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Once again we are back and continuing our weekly series where we answer reader questions. Submit your questions each Thursday on Twitter or on the HawgBeat premium message board at The Trough. All questions on The Trough are answered, while only selected questions from Twitter are.
Does adding NSJ take this team to another level? We seem to be really turning the corner and starting to play at our full potential. Is there a potential we go from “on the bubble” to a real final four threat if the cards fall correctly for us? – HawgBeat user @Werner-Herzhog
I’d absolutely say adding Nick Smith Jr. takes the team to another level. I touched on it on the Hardwood Hawgs Podcast this week, but the entire team is playing at an insanely high level right now, which is a great thing, but man that backcourt is logging a ton of minutes.
Smith will come back healthy and with fresh legs down the home stretch of the season. Of course, he’s an incredible talent, but adding depth to such a thin backcourt would be monumental. That would open up the possibility of exploiting even more matchups and mixing and matching lineups: small-ball, shooting lineups, multiple point guards, etc. At the very least, it adds another player who can create for himself and for others while being able to give Anthony Black, Ricky Council IV, and Davonte Davis some much needed breathers if needed.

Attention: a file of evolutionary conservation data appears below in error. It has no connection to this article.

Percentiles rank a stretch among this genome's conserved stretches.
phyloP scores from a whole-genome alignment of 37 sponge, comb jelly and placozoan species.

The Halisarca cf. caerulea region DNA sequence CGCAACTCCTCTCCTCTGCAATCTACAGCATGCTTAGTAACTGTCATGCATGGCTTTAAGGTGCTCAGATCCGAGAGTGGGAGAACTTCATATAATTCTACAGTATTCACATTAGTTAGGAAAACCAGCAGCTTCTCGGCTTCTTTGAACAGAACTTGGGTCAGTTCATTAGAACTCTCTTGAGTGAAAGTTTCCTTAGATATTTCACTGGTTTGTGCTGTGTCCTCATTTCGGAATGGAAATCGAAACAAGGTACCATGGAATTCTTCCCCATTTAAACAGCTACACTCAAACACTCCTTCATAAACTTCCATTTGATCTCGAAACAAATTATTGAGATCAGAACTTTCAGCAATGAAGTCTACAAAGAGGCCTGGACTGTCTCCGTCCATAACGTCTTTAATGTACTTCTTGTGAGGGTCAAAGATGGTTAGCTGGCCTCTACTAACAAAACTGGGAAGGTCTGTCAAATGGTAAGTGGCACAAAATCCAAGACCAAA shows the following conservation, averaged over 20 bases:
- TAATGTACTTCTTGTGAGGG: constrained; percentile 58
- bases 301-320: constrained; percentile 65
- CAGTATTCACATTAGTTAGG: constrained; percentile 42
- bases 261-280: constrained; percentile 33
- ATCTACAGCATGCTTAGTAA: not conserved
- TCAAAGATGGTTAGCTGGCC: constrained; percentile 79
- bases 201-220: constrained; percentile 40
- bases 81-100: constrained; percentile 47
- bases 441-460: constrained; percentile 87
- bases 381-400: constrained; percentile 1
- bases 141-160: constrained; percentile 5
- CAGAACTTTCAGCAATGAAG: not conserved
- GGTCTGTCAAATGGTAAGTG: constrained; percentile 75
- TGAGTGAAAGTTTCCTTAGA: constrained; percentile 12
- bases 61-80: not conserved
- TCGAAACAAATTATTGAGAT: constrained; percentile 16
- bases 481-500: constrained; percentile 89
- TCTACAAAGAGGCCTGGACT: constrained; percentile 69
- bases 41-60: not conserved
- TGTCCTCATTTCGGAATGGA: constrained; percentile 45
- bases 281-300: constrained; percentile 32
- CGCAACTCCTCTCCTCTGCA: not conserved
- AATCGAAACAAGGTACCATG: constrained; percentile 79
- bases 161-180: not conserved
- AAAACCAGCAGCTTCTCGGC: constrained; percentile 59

With the team playing as well as they are, and adding Smith back, I also think they could win five or six of their remaining seven games. If that’s the case, and they roll into the SEC Tournament ranked and at least 22-9 (11-7), then they could be in 5/6 seed territory, which, of course could put them in a spot to make a run .
The biggest factor to me that shows they can make a run is the team’s improved offense. They struggled mightily for a long stretch this season, but over the last eight games the Razorbacks are shooting 36.3% from the outside. That alone has forced defenses to play a straight up man, along with the fact that Arkansas has started to attack zones a little bit better. Playing straight up man against Arkansas is dangerous with how the backcourt is playing, especially when factoring in the pick and roll game with the Mitchell twins, which absolutely destroyed Kentucky.
Defense is still elite, coming in at 12th nationally on KenPom’s adjusted defensive metric, while offense has slowly climbed up to 54th from the low-60s.